A clear message for mixed use

Published: WORSHIP

GERMANY: Intelligibility is one of the most common challenges faced by houses of worship. Issues can be caused by any number of architectural or electronic factors but they all have the same effect, the message is lost.

Solving the problem can be difficult in older buildings, but when you are starting from scratch with a new facility there is the opportunity to get things right from the very beginning. This is what the Community of Decided Christians (Gemeinschaft entschiedener Christen – GEC) in Heilbronn decided to do when it built its new 600 sq-m Silcherforum.

While the multi-use building features many smooth surfaces such as extensive glass panelling and parquet flooring which have a negative effect on the acoustics, GEC has taken action to ensure the sound is clear. A sound-absorbing acoustic curtain has been hung behind the stage, additional absorbers to the sides of the stage swallow medium to high frequencies, helping to reduce reverberation. As a precaution against standing waves, numerous diffusor panels have been placed on the walls and the trapezoidal sheet ceiling features holes with cavities filled with mineral fibre. Finally, the stands are carpeted, as a result of which more mid-range to high-frequency sound energy is absorbed than reflected.

While the acoustic treatment has ensured the room sounds as good as it can, it is not the only way the church is helping its congregants to hear the sermon. GEC has also installed a Synexis mobile FM system from beyerdynamic to both support its hearing impaired parishioners and provide multi-lingual support.

‘The system’s dual-purpose character in particular made it so appealing to us,’ explains GEC’s Oliver Schaal. ‘With a fixed loop we couldn’t offer translation for the hearing impaired – with Synexis we can do both at the same time. And if necessary, we can simply offer additional foreign languages on other channels or expand the system for more participants.’

Four Synexis TS8 stationary transmitters have been installed at the church. This allows for up to four languages to be transmitted – the original language for assisted listening plus three foreign languages. The transmitters are connected via an antenna combiner, meaning only one transmitting antenna is required for all four languages and to cover the entire hall.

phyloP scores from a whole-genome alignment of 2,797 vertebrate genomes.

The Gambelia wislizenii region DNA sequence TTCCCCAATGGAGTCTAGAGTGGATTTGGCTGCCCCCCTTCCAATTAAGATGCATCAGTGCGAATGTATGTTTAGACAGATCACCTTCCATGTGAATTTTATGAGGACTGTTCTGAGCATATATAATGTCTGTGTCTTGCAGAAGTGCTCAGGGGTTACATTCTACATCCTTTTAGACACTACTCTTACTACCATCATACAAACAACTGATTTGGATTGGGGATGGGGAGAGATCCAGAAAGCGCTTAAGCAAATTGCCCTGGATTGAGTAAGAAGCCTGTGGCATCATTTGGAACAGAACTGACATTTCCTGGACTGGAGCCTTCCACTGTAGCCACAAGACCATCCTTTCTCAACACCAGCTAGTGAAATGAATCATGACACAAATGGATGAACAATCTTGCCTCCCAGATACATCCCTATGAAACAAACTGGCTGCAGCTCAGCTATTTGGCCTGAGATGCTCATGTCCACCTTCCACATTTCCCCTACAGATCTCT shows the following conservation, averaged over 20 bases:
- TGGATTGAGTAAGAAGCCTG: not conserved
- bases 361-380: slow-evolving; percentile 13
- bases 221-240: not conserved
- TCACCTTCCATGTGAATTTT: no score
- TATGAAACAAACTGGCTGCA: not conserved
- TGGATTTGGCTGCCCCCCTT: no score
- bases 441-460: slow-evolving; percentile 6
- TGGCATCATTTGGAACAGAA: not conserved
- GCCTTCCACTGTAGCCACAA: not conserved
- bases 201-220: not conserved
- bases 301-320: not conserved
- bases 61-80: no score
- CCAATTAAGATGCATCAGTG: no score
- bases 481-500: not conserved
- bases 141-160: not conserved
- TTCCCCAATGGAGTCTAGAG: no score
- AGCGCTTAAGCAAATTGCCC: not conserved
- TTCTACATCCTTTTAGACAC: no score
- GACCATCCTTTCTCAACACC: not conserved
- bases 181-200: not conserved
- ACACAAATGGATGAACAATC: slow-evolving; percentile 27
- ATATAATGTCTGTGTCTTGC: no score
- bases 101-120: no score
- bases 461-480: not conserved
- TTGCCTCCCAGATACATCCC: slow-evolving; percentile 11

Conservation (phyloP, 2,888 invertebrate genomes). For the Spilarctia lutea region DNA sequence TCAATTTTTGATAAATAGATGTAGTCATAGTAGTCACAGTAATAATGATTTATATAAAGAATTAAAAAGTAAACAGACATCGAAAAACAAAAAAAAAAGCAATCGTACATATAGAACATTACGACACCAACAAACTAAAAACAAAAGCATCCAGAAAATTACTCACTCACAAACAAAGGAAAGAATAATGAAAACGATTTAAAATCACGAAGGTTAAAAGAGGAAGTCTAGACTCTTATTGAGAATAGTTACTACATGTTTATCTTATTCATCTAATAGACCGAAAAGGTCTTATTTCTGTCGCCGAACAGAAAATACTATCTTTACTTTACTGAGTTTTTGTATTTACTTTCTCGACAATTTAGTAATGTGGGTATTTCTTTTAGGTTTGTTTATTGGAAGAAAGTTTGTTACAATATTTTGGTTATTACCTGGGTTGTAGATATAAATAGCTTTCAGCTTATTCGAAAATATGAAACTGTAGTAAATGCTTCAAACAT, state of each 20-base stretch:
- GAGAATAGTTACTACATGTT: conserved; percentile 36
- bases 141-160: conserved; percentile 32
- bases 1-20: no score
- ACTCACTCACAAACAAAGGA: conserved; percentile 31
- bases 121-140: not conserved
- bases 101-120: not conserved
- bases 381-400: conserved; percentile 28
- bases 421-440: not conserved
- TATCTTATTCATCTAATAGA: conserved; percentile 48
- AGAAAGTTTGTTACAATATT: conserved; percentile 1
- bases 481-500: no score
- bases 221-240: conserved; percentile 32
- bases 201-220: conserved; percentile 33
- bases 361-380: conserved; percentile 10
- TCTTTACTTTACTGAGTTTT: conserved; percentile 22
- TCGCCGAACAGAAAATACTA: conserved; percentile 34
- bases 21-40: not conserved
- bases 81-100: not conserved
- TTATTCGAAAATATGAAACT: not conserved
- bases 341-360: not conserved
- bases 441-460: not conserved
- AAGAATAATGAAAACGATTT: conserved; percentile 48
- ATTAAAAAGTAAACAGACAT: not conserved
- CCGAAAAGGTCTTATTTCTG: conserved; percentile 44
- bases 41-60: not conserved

The church currently offers services in German and English, but up to three foreign languages are planned for the future. To that end, an interpreter’s booth for three interpreters has been installed, again calling on equipment from beyerdynamic. Active members of the community act as interpreters, using the manufacturer’s DT 297 headsets, through which they can hear the German sermon for translation.

With the church based in the same town as the manufacturer, the other end of the signal chain calls equally strongly on its products. The church has invested in TG 1000 wireless mics, which were reportedly selected due to their flexibility across the RF spectrum. The church opted for six handheld units for both speech and vocals as well as different guitar and violin options. Completing the mic line up is an extensive solution for the drum kit featuring the TG D70d dynamic mic on kick, TG D50d dynamic on toms, TG I53c condenser mic on hi-hat and TG D58c condenser on snare, with MC 930 ‘true condenser’ microphones used as overheads.

Away from the beyerdynamic products, the signal chain at the church also features control via an Allen & Heath GLD mixing console, Biamp TesiraForte DSP and a Gemini CDMP-1500 media player.

Finding the right combination of room acoustics and audio equipment means that GEC Heilbronn has created a space which can serve the whole community and always ensure the message is heard clearly.


beyerdynamic, wireless, church, worship, microphone, assisted listening, translation